Meanwhile, the city’s reaction — a recently approved Displacement Risk Mitigation policy — only assists those who are already facing imminent displacement. The policy makes available $1 million per year to provide emergency assistance to residents with unexpected financial emergencies and assist those pushed out by rent increases or redevelopment in finding and paying for a new home.

The ongoing displacement of tenants at the Soapworks and Town Center apartment complexes attests to the critical need for such assistance, but it also points to a greater problem that won’t be solved through “mitigation” alone. Low and medium-income residents, especially renters, are finding themselves rapidly priced out of their neighborhoods. With rising rents all over the city, alternative housing options are becoming fewer and farther between. As one resident put it, the Displacement Risk Mitigation Policy is merely “a bandaid for those who are already being displaced” and not a comprehensive prevention plan.

Where’s the plan?

While the city council has approved the Displacement Risk Mitigation policy, the larger Displacement Prevention Plan is still only in its nascent stages. Feeling the pressure from organized residents, the city has decided to prioritize this over other tasks.

At this point, the city plans to conduct a Displacement Prevention Assessment, analyze existing studies, and update the Vulnerable Communities Assessment done by the National Association of Latino Community Asset Builders (NALCAB). The original study directly links massive public investments, like CCHIP, to the destabilization of neighborhoods around downtown.

It’s unclear which displacement prevention strategies will make the cut after this analysis is completed, but various ideas for inclusion in the plan have been floated so far. For example, a one page timeline prepared by the City’s Neighborhood & Housing Services Department mentions assisting seniors in registering for Over-65 tax exemptions, land title remediation services, and homeowner legal assistance. All of these could prove helpful for struggling homeowners.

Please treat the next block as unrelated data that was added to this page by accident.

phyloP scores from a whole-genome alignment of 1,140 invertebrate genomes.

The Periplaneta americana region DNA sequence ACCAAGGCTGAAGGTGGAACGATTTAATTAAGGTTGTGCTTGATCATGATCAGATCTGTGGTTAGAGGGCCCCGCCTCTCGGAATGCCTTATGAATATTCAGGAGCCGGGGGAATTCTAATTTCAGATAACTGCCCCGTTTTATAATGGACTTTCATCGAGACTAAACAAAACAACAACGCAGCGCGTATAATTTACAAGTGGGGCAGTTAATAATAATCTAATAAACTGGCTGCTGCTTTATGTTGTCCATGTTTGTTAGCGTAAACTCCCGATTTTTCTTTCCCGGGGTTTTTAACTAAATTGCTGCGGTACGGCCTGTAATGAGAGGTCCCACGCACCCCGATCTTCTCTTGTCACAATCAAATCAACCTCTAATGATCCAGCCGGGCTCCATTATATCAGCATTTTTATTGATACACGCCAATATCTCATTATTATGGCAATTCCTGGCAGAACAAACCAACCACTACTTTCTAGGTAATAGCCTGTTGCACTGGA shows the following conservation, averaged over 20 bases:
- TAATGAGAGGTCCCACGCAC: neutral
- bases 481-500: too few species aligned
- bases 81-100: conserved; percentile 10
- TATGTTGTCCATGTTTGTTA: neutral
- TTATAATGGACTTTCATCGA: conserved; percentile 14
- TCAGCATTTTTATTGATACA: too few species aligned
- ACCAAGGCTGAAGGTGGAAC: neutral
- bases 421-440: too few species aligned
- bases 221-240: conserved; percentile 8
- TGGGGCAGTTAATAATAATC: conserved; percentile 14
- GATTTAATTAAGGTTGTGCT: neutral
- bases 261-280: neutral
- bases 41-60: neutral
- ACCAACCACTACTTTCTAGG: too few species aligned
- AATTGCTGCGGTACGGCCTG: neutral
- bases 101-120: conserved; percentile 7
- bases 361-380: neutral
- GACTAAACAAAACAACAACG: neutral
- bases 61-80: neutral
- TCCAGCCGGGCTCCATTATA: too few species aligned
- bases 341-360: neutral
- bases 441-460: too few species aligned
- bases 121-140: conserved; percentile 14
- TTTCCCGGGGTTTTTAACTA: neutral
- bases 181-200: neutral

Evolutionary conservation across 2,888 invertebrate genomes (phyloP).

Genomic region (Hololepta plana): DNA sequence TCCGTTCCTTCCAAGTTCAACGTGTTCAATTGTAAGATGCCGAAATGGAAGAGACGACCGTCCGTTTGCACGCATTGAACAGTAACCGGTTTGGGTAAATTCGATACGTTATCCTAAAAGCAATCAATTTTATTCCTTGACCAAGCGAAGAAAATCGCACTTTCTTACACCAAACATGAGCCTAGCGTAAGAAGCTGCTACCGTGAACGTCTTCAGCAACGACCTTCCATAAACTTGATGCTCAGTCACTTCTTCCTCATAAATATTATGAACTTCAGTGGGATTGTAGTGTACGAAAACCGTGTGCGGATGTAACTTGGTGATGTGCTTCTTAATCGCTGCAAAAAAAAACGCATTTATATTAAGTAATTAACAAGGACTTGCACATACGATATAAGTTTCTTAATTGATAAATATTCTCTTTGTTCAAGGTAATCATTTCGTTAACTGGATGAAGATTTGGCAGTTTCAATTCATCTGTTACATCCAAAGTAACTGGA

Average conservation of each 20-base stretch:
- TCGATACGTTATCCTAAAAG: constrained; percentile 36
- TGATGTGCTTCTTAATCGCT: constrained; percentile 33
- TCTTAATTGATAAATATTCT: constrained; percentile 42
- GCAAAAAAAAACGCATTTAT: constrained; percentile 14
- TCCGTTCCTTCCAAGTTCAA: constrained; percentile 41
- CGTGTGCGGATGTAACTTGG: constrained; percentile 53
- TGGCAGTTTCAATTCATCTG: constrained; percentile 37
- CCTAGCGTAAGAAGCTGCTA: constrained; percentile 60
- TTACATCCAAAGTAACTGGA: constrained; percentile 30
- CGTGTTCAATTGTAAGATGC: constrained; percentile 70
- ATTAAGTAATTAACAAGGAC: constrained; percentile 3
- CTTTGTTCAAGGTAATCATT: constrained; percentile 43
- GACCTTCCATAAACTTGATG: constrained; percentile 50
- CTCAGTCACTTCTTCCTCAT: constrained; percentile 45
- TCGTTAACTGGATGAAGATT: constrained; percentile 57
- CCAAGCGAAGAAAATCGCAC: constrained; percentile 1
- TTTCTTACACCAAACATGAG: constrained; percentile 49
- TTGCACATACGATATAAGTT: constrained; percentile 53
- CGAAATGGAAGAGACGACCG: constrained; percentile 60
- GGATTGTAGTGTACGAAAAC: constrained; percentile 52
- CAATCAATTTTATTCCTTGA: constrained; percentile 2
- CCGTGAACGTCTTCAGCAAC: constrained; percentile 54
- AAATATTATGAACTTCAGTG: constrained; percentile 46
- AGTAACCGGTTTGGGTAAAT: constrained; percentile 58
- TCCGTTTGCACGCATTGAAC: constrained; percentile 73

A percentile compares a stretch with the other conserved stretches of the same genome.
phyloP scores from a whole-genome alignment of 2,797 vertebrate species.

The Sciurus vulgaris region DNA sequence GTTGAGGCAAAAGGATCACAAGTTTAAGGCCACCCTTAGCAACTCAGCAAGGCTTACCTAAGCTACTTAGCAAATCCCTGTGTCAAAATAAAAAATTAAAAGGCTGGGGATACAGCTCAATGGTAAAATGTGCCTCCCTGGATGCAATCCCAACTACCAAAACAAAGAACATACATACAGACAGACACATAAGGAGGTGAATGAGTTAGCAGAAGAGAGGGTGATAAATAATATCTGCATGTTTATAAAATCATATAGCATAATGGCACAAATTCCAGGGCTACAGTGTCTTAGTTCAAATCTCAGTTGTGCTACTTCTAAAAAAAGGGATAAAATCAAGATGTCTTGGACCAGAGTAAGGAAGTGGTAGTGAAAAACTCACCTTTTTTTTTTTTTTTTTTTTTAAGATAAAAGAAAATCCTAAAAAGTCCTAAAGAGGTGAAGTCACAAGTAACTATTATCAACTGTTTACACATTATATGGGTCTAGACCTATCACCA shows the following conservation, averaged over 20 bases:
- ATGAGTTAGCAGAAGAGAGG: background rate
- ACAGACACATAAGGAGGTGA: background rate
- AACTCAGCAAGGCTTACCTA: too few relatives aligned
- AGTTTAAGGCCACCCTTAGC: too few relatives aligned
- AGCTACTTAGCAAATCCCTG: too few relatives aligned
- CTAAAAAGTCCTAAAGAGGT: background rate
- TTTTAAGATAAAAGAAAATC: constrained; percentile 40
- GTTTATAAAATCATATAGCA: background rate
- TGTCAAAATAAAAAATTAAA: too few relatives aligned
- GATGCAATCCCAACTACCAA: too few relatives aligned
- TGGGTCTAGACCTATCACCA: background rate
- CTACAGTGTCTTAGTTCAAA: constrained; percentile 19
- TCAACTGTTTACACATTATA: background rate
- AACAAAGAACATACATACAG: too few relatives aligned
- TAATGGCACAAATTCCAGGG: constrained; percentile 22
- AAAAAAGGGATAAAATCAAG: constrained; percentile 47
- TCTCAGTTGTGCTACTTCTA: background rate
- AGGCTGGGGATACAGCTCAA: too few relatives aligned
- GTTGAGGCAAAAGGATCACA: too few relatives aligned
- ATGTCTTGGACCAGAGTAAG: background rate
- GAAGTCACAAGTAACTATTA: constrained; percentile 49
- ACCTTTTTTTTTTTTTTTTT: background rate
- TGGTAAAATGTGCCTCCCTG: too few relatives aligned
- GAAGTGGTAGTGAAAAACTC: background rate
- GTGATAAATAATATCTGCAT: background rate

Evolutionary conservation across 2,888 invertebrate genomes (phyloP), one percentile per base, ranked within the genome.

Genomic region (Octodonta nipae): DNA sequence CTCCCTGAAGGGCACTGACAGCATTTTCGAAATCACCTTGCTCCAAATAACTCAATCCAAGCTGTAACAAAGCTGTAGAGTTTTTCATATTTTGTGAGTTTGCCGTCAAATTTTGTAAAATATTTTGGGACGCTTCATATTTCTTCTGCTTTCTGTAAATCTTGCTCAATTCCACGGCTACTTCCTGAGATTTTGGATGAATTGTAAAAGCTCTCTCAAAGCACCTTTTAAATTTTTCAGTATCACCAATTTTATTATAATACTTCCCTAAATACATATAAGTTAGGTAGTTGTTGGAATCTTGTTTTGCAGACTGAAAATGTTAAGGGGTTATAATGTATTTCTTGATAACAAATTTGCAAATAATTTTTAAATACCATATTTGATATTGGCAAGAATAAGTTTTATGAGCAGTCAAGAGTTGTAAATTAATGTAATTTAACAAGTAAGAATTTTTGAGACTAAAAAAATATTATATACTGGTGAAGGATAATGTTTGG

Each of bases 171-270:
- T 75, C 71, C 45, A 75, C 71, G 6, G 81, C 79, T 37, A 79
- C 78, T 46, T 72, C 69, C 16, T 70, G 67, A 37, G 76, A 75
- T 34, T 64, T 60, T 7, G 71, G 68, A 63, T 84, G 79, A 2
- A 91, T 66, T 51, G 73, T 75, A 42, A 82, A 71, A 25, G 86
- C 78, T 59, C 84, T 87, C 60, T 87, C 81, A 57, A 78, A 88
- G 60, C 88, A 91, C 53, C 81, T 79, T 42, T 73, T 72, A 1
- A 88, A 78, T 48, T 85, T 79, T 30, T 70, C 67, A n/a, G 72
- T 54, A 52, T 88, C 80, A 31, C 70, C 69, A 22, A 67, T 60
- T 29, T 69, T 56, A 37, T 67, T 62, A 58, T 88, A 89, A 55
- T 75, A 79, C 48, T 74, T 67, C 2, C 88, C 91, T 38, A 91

Also included is the implementation of Neighborhood Empowerment Zones (NEZs) as a method of decreasing property tax burdens in the near Westside and Eastside. However, while these zones would have tax benefits for existing owner-occupants, they would also be an immense boon to the developers and speculators already very active in these areas. The city is also very motivated to look into by-right zoning and incentive zoning, which are also geared toward making the development process smoother and more lucrative.

Development over Communities

Some community leaders are pointing to the stark contrast between the city’s incremental action on displacement prevention and the rush to reinstitute the CCHIP policy, a downtown development tax incentive program that has, until recently, produced almost no housing affordable to average San Antonians.

“When it came to getting developers their money, you operated with a great sense of urgency,” COPS/Metro organizer Walker Moore said, addressing Mayor Ron Nirenburg. “When it comes to making sure that regular people don’t get displaced, you have no urgency.”

Rose A. stated it in plain terms: “We are asking you, mayor, to step it up”